The commercial use of drones is definitely gaining momentum. Although the industry is still young, drones are becoming powerful business tools with applications across several industries and segments. According to Goldman Sachs, the biggest job opportunities for drones are in construction, agriculture, insurance claims, offshore oil and gas, police, fire, coast guard, and journalism.
Today, an estimated 20,000 delivery drones are being used for different purposes, some of which include shipping medical supplies and basic groceries. According to a Gartner report, the rise in these numbers could reach up to 1 million by 2026. Last September, for example, American delivery company Zipline announced a partnership with Walmart to offer on-demand drone deliveries of health products. This year, Amazon has also received approval from the Federal Aviation Administration to operate nationally as a drone airline. The company had services planned for 2020 but had to postpone them due to the pandemic.
Drones have become particularly on-trend for aerial filmmakers and photographers. Business Insider Intelligence expects sales of civilian drones to reach $12 billion in 2021. The last years have seen great improvements in battery life, connectivity, and image stabilization and quality that make drones an affordable hobby for all. Even the smaller models are able to film in 4K. However, tech-savvy fans may be interested in other options such as quadcopters that come with multiple camera arrays, GPS, and first-person control.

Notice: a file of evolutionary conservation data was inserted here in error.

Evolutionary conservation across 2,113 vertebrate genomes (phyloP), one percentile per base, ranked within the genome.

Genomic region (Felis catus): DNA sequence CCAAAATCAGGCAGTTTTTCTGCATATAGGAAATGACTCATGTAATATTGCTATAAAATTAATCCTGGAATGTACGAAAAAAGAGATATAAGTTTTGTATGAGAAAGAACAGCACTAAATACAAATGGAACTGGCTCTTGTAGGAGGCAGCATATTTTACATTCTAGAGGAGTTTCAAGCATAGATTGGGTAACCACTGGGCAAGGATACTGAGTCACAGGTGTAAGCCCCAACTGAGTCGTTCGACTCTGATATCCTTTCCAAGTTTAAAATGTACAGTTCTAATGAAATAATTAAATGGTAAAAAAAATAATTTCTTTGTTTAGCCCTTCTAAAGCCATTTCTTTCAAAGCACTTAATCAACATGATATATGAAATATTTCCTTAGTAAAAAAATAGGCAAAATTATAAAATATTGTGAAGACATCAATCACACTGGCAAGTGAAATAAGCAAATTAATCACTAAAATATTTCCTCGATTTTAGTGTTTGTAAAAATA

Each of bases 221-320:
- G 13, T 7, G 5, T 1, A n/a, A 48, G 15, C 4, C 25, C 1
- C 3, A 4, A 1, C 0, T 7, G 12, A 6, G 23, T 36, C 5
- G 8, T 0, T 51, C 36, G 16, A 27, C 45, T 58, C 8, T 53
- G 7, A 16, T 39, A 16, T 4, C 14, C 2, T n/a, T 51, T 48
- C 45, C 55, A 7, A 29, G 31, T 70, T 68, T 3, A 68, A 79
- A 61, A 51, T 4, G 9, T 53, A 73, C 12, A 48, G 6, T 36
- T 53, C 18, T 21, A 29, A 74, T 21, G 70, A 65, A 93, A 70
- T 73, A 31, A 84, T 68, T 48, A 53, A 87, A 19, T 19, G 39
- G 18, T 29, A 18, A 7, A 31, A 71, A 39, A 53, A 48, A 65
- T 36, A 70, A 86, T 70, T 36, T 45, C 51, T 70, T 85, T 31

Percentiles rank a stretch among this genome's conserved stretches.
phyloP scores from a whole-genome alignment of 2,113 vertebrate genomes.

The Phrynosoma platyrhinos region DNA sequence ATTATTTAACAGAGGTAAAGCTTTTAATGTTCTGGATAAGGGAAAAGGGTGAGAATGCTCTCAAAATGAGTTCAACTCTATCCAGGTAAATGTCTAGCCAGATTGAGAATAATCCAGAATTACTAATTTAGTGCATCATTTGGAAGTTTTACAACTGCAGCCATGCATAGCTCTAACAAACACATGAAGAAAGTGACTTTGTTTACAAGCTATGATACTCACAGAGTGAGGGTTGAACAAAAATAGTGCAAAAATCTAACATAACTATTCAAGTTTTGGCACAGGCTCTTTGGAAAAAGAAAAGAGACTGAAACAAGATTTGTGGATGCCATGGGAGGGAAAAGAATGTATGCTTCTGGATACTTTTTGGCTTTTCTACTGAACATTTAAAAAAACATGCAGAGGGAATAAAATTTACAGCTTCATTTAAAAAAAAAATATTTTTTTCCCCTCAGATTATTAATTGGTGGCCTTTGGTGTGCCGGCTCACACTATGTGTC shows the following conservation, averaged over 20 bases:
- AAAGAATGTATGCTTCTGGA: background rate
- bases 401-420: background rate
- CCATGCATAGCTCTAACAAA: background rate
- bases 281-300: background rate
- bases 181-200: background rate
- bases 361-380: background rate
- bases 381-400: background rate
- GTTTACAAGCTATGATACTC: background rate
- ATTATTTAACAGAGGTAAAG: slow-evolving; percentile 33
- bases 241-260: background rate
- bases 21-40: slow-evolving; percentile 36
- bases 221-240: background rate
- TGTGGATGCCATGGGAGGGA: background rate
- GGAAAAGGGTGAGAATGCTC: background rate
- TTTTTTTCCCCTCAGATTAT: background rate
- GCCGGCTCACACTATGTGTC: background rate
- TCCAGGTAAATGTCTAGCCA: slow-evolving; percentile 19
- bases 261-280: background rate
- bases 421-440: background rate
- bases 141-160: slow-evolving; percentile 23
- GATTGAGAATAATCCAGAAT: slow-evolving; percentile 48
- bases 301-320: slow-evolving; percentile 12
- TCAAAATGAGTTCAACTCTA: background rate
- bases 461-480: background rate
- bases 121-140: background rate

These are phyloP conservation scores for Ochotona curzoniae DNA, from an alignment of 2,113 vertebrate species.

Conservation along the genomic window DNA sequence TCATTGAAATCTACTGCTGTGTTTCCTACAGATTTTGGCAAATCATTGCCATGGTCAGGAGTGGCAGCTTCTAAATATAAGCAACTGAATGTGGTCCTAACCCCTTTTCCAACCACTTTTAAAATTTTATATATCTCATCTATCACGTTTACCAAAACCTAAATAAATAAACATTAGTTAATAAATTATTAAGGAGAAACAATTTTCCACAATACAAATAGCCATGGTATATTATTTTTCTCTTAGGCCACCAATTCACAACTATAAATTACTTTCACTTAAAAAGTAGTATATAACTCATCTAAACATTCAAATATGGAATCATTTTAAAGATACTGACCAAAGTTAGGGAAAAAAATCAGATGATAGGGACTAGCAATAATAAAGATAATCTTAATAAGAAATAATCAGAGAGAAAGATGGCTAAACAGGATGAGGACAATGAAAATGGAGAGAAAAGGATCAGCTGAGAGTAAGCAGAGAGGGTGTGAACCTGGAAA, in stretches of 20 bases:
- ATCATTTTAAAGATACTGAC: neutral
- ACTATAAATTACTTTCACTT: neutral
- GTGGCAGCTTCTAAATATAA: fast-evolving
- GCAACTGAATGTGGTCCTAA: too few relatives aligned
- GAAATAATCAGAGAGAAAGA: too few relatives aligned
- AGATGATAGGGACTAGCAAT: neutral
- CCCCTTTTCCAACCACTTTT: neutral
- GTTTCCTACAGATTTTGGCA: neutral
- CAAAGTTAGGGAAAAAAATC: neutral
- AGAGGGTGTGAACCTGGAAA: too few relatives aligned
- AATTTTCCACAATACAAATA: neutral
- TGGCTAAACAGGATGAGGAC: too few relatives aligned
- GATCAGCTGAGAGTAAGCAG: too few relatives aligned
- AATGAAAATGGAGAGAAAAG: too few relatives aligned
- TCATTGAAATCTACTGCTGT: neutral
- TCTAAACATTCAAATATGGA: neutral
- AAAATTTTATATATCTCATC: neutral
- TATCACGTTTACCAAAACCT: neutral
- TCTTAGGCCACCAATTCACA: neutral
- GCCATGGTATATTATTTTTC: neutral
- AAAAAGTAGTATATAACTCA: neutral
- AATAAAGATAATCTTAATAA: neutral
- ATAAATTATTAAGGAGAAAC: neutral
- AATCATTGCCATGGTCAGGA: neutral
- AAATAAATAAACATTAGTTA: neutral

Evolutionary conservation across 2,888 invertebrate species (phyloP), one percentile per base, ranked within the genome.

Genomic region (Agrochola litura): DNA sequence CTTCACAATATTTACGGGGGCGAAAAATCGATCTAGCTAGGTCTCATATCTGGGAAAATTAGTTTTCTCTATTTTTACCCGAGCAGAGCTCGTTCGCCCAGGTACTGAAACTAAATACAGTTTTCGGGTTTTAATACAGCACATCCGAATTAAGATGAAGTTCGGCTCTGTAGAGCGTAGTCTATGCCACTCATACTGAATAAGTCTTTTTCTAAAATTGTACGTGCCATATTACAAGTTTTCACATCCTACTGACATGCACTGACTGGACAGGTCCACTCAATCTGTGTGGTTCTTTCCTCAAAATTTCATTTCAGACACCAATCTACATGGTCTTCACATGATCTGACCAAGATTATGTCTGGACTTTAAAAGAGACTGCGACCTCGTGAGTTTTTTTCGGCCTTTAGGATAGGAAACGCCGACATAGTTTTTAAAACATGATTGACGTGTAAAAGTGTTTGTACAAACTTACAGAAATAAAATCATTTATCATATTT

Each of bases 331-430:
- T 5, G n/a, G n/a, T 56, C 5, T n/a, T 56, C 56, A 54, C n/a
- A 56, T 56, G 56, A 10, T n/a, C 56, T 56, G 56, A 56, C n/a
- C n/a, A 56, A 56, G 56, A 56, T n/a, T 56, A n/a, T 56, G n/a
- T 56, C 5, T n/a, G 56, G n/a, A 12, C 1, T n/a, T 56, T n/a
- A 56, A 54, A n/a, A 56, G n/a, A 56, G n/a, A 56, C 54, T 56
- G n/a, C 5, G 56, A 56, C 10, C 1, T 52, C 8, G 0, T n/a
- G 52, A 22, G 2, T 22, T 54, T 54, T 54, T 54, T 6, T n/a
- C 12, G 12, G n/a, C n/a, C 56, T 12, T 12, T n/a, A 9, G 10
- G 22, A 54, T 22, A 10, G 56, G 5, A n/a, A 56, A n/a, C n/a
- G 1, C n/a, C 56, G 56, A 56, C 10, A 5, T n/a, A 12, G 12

PCMag has declared the DJI Mavic Air 2 Pro the “best small drone on the market.” Mavic drones are small, foldable, and can be easily transportable. With a price of about $1,729, these drones have the largest image sensor in the market and are used by enthusiasts pilots all around the world. Other drones with excellent reviews include the Autel Robotics EVO, priced at $1,049 and equipped with a powerful camera on a 3-axis stabilized gimbal, and the Parrot ANAFI, a super-compact 4K HDR drone that costs about $700.